China's Exchange Rate Debate

Laurenceson, James and Qin, Fengming (2005) China's Exchange Rate Debate. Discussion Paper, No. 1, East Asia Economic Research Group, School of Economics, The University of Queensland.

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Author Laurenceson, James
Qin, Fengming
Title China's Exchange Rate Debate
School, Department or Centre East Asia Economic Research Group, School of Economics
Institution The University of Queensland
Report Number Discussion Paper, No. 1
Publication date 2005-08-01
Subject 340203 Finance Economics
Abstract/Summary This paper reviews and critically comments on the policy debate surrounding China's exchange rate regime. There are presently two key issues - firstly, whether the RMB has become significantly undervalued, and secondly, whether China would benefit from adopting a flexible exchange rate regime. We find little rigorous evidence in support of the first proposition. With respect to the second, the consensus view is that a flexible exchange rate is desirable as it would support macroeconomic stability by providing greater monetary independence. Most absent in this position is convincing evidence that exchange rate stability is associated with macroeconomic instability, either in the context of China or broader international experience. The consensus position also appears to understate many of the benefits that accrue to China as a result of having a stable exchange rate, as well as many of the costs associated with moving to greater flexibility. We conclude that while adopting a flexible exchange rate regime may pass the cost/benefit test sometime in the future, for now the focus ought to firmly be on domestic financial reform.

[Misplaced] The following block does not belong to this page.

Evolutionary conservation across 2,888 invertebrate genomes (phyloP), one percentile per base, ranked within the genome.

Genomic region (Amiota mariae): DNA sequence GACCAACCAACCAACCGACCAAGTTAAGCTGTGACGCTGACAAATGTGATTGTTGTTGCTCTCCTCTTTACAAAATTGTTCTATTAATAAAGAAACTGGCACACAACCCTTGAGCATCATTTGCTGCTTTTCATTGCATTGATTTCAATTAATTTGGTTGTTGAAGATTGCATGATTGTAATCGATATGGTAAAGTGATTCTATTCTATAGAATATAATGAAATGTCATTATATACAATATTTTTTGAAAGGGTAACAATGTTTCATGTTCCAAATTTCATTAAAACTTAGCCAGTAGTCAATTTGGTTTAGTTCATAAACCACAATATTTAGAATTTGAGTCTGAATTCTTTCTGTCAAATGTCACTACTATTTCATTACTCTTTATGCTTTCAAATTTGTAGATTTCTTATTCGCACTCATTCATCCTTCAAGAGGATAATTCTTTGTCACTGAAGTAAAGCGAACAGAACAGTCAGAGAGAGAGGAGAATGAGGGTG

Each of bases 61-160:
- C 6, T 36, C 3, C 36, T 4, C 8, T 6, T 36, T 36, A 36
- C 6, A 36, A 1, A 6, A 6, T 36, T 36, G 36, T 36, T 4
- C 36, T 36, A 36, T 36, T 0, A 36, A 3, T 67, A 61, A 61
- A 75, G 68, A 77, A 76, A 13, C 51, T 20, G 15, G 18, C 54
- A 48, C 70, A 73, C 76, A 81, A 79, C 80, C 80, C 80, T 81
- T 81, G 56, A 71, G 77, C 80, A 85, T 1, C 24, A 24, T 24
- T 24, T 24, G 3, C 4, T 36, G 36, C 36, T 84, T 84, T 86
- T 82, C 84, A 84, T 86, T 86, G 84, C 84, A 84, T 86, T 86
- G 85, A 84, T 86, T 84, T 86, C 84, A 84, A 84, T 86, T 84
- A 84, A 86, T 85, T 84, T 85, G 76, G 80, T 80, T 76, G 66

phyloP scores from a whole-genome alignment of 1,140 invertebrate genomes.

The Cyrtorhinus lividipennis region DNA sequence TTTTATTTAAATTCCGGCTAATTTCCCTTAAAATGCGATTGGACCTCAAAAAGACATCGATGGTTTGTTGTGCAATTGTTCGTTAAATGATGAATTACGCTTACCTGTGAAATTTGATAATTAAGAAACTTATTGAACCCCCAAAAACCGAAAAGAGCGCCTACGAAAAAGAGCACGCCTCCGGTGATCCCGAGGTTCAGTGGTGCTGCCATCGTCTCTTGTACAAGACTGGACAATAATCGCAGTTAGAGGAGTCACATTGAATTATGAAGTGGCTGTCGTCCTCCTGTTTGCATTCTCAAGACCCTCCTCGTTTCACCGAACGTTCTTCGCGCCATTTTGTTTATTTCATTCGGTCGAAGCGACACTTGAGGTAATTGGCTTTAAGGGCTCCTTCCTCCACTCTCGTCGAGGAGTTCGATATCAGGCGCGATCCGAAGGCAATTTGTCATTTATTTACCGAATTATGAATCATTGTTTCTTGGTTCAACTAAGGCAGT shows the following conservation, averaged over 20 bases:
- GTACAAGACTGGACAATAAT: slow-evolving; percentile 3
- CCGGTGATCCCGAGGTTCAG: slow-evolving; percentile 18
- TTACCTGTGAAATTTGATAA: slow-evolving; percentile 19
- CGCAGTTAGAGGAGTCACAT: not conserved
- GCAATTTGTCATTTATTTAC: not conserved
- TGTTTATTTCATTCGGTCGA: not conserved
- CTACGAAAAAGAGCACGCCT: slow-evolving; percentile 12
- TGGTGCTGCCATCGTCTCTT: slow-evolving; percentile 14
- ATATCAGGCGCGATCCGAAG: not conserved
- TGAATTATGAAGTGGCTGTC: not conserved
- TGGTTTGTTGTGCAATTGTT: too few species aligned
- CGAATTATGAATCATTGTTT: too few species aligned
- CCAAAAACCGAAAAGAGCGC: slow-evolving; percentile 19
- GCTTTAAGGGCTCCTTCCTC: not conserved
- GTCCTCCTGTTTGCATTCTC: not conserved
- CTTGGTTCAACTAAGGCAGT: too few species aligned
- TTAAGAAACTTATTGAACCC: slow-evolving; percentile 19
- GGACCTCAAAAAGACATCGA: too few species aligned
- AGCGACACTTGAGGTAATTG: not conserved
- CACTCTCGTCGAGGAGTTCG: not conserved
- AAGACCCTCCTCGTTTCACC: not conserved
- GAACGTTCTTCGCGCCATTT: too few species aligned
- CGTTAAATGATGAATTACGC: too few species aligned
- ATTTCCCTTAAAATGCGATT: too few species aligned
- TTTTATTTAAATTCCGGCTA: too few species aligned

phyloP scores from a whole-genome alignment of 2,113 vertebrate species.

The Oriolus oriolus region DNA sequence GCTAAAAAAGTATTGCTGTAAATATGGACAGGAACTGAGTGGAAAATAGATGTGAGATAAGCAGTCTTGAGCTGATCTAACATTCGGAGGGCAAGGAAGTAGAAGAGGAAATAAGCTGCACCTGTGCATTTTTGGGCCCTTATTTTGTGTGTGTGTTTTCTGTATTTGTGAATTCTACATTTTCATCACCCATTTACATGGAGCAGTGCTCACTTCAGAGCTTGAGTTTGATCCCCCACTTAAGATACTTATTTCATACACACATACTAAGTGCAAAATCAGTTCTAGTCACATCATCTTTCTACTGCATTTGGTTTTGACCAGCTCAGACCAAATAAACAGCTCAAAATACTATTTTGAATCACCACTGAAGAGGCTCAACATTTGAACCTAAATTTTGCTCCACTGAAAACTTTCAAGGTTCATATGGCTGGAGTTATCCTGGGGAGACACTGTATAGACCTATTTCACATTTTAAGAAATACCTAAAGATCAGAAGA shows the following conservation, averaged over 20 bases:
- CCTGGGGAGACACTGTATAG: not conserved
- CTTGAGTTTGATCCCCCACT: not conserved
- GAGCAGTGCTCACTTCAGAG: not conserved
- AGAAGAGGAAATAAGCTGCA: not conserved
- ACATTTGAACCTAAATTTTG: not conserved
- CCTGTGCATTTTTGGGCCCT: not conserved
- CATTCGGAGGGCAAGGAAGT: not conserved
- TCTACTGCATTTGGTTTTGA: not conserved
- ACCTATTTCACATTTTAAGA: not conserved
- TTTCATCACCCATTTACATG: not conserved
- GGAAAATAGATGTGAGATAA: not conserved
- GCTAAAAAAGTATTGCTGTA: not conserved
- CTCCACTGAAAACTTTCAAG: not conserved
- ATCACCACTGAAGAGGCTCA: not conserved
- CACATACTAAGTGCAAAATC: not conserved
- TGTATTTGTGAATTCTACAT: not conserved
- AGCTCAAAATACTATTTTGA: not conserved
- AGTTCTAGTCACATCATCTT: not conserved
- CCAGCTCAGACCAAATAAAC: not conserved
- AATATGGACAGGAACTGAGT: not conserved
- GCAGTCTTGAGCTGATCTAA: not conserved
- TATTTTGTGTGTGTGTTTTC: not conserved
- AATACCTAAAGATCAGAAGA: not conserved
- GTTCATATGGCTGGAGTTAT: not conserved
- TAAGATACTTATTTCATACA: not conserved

Keyword China
exchange rates
stability

Document type: Department Technical Report
Collection: Discussion Papers (School of Economics)
 
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Created: Thu, 13 Oct 2005, 10:00:00 EST by Belinda Weaver (EA)